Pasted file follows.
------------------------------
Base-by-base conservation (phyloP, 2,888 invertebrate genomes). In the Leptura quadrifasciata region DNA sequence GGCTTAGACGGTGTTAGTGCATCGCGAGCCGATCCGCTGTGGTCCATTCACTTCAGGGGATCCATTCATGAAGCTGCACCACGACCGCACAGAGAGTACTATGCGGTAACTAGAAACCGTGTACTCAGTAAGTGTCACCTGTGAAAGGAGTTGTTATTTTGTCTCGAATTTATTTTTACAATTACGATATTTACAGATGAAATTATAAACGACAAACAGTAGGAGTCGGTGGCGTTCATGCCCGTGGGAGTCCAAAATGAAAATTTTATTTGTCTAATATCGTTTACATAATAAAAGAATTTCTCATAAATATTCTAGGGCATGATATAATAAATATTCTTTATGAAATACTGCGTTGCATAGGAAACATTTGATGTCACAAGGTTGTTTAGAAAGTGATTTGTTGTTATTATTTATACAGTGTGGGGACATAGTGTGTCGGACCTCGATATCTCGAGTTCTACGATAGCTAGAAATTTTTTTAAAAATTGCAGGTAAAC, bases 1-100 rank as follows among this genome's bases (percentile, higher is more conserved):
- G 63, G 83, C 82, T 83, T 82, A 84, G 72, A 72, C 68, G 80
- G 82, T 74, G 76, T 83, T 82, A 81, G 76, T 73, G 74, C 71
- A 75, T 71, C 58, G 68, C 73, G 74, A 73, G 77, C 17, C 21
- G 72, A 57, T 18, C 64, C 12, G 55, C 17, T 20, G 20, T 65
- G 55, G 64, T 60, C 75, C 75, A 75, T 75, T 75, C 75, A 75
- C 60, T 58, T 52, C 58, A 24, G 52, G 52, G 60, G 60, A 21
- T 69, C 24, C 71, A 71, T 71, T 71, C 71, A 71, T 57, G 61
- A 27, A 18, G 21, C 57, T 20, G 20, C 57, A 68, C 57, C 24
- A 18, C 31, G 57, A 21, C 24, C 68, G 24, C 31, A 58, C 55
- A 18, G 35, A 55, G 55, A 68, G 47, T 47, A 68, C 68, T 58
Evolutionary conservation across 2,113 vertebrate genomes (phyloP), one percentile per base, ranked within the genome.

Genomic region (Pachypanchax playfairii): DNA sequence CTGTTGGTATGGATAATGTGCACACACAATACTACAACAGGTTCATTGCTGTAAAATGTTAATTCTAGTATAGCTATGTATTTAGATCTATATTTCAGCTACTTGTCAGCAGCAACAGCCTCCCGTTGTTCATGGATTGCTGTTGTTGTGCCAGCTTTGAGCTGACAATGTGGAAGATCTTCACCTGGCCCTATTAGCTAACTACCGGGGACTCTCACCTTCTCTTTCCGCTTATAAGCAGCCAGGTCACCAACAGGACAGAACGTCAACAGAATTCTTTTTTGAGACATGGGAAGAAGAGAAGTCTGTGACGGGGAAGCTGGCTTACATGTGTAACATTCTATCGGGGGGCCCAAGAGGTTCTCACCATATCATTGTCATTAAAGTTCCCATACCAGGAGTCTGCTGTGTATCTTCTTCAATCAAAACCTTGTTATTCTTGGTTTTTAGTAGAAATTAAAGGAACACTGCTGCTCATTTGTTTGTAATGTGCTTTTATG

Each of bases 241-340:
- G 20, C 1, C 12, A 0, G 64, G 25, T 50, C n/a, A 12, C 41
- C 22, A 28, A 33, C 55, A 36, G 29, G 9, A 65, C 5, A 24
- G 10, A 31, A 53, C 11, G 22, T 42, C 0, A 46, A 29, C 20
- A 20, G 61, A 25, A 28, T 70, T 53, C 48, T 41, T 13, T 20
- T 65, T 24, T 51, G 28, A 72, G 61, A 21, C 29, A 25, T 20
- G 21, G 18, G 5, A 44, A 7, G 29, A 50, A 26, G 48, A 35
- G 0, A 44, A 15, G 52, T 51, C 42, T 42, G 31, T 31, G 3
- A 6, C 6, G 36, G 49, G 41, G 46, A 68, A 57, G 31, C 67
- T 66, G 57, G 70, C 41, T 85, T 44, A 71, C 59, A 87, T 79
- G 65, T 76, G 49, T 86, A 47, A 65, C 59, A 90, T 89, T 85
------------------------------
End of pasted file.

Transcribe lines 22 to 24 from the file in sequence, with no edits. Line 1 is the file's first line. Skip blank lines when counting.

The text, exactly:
- A 6, C 6, G 36, G 49, G 41, G 46, A 68, A 57, G 31, C 67
- T 66, G 57, G 70, C 41, T 85, T 44, A 71, C 59, A 87, T 79
- G 65, T 76, G 49, T 86, A 47, A 65, C 59, A 90, T 89, T 85